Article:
In case anyone is interested I am attaching an implementation of an emulator of the original 1980s Nintendo Entertainment System (NES) for the Hydra, running the original Pacman game.
This is an emulation - meaning that every original 6502 instruction is read in and interpreted by the Hydra in real-time. It's not yet perfect but I think it is somewhat amazing that it works at all. This project ran up against all the limitations of the Hydra - only 32 KB of memory to hold the original ROM code, the ROM Pattern Table information, the Name Table information, sprite data, pallettes, scratch memory, etc. In addition there is the constraint of only 512 longs per cog. Inevitably this means that you can't put everything you want in. In particular I wasn't able to include quite all of the original pattern table and unused 6502 instructions are not emulated. The program uses all the available cogs. If I could I would like one more cog to emulate the sound of the original NES. The Hydra appears fast enough at least for this game, but a few more CPU cycles would be nice.
Why was Pacman chosen for this NES emulation project? The answer is that Pacman is a relatively early game which uses only 16KB (out of the 32 KB available on the NES) and only vertical scrolling (no horizontal scrolling) and horizontal mirroring. Therefore it was potentially feasible. Many larger games simply will not be feasible without a major change in approach (such as the use of the Hydra 512K RAM extension card). My objective was to run the original Pacman ROM code. This was nearly achieved. The ROM code was altered slightly for a couple of reasons - one was to change the original pallette of colors (I haven't yet worked out how to do color mapping in real time), another was to take out one KB of unused space to give me just a little more room.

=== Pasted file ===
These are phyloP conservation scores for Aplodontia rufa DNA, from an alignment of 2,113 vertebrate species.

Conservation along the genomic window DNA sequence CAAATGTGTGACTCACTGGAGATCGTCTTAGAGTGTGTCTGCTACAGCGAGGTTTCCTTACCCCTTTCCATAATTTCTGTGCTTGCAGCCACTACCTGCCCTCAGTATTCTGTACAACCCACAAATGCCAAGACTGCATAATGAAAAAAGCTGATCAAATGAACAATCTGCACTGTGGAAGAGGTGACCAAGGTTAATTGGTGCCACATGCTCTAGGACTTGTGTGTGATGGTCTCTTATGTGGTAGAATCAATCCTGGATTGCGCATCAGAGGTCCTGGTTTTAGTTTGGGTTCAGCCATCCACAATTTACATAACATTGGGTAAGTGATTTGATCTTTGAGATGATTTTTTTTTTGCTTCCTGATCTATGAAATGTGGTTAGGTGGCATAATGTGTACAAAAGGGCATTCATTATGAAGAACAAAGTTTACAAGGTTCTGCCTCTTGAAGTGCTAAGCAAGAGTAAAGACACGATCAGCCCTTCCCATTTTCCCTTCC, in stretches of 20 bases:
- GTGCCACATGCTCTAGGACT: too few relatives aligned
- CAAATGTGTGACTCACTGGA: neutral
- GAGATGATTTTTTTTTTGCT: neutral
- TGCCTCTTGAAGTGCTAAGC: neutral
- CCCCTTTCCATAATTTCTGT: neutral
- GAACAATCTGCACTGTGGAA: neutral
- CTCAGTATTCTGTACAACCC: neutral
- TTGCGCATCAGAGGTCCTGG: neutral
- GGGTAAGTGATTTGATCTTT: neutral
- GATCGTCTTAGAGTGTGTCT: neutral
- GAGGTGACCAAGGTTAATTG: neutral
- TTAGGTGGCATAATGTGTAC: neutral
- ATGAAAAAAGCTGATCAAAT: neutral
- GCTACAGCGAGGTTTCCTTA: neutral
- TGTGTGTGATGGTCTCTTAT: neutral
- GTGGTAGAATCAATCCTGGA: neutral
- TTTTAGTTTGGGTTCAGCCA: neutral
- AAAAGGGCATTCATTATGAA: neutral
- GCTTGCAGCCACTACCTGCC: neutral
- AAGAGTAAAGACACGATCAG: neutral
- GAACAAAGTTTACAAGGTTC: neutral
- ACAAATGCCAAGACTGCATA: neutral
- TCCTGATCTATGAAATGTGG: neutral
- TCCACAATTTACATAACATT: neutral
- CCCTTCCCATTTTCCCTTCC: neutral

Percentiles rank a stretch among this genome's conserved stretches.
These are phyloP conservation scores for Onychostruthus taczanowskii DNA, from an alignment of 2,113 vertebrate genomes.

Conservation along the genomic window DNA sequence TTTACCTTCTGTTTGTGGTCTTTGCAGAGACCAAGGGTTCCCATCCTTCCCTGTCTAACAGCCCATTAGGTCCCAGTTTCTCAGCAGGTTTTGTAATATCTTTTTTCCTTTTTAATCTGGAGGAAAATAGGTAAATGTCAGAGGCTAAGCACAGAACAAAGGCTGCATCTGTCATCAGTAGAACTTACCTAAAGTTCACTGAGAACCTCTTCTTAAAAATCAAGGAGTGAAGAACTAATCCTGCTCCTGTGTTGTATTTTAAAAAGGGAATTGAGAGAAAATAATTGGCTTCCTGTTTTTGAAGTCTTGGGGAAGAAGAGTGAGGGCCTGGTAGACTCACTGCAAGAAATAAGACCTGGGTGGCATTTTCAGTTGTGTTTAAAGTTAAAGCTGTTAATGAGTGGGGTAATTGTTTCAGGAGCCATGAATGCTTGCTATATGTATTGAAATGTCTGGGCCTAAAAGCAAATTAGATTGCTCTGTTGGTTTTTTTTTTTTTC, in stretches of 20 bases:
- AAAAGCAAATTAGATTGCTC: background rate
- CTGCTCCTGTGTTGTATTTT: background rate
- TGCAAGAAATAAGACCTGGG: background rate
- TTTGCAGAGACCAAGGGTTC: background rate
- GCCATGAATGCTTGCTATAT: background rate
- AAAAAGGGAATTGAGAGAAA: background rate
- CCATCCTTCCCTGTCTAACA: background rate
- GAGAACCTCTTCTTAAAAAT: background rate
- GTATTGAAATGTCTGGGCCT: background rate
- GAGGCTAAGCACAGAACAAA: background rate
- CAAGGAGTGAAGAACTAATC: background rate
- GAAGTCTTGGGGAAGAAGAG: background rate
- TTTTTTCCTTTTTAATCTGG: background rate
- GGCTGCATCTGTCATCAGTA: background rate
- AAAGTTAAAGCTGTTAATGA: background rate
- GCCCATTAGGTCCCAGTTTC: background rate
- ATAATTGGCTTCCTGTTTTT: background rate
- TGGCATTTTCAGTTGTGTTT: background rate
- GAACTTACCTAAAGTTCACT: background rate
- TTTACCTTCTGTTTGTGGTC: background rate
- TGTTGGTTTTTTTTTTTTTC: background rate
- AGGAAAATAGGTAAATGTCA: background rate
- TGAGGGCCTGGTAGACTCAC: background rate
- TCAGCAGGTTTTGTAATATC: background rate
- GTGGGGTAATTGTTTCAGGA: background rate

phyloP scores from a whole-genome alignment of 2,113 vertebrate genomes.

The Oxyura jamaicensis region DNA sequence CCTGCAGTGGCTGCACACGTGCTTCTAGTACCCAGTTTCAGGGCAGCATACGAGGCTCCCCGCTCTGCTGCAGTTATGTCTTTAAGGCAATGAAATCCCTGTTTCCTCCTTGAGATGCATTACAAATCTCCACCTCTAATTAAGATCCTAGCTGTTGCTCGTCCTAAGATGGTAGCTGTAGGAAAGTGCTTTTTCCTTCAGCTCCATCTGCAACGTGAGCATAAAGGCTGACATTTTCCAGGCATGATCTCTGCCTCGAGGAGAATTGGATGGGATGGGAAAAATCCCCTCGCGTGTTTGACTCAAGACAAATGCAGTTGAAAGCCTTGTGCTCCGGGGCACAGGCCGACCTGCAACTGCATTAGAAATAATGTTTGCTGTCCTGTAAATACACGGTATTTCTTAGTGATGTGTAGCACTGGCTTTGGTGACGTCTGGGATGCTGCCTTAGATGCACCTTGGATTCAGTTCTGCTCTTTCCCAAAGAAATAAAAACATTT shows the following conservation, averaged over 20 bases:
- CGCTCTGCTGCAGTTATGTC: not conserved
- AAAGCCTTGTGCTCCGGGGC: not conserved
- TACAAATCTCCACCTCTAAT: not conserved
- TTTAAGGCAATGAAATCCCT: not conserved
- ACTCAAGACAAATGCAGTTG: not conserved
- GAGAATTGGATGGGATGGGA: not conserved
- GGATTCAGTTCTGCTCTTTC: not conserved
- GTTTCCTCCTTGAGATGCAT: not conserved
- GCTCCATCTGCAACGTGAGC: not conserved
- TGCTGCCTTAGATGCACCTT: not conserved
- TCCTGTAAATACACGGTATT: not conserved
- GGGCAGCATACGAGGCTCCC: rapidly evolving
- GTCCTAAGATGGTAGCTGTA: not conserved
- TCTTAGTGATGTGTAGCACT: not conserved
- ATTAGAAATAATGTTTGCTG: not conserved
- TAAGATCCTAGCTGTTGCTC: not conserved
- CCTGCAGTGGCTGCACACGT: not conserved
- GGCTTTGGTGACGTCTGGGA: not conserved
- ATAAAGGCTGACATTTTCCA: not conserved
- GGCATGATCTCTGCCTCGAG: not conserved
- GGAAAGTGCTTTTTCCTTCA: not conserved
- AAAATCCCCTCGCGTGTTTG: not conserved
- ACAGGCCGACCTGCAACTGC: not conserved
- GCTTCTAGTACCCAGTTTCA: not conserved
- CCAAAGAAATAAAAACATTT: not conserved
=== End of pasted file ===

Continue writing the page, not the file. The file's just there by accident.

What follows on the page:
The program seems to run fine. It emulates all the sprites, name tables, scrolling etc. of the original NES, together with the ability to read the gamepad. It also emulates the PPU's non-maskable interrupt which occurs every time the screen is refreshed (during vertical blanking).
One of the nice features of running an emulator is that debugging on the Hydra is made a lot easier. The emulator allows you to step through one instruction at a time, observing changes to each register (including the stack and the status register), together with changes to any memory location you wish to observe. You can add a breakpoint at any instruction.
This code is not perfect. In particular there are some color artifacts of two kinds. First the colors on the title screen are not quite right due to some problems implementing the PPU's attribute table feature. Perhaps someone can figure out what I am doing wrong. The second problem is related to the sprites themselves. Each sprite somehow picks up the color set of another sprite on the same line. This is a subtle error which has proved hard to debug. I am putting the code up as it is. Still, the sprites are mostly the right colors. Also, as noted above, there is no emulation of sound, due to a lack of cogs and a lack of memory space.
This project uses Eric Ball's 6502 emulator which is clever and efficient. But there were a few "errors" in Eric's original code which I spent many hours trying to track down. Hopefully that is now done.
Having put in a lot of effort to get Pacman running I am hoping to move on to test the emulator on some other NES game. I figure that once I have tried this approach on a few different (simple) games I'll be in a better position to know just how much this emulation approach is feasible. Again, the amazing thing here is that it works at all. We are not quite yet in the position of having an NES-on-a-chip, but this comes close.
I am attaching the code as it is. This is my first attempt at distributing code in this way. If there are any concerns about copyright etc. I will, of course, take it down. I am happy to discuss...
Post Edited (Darryl) : 1/11/2010 11:23:50 AM GMT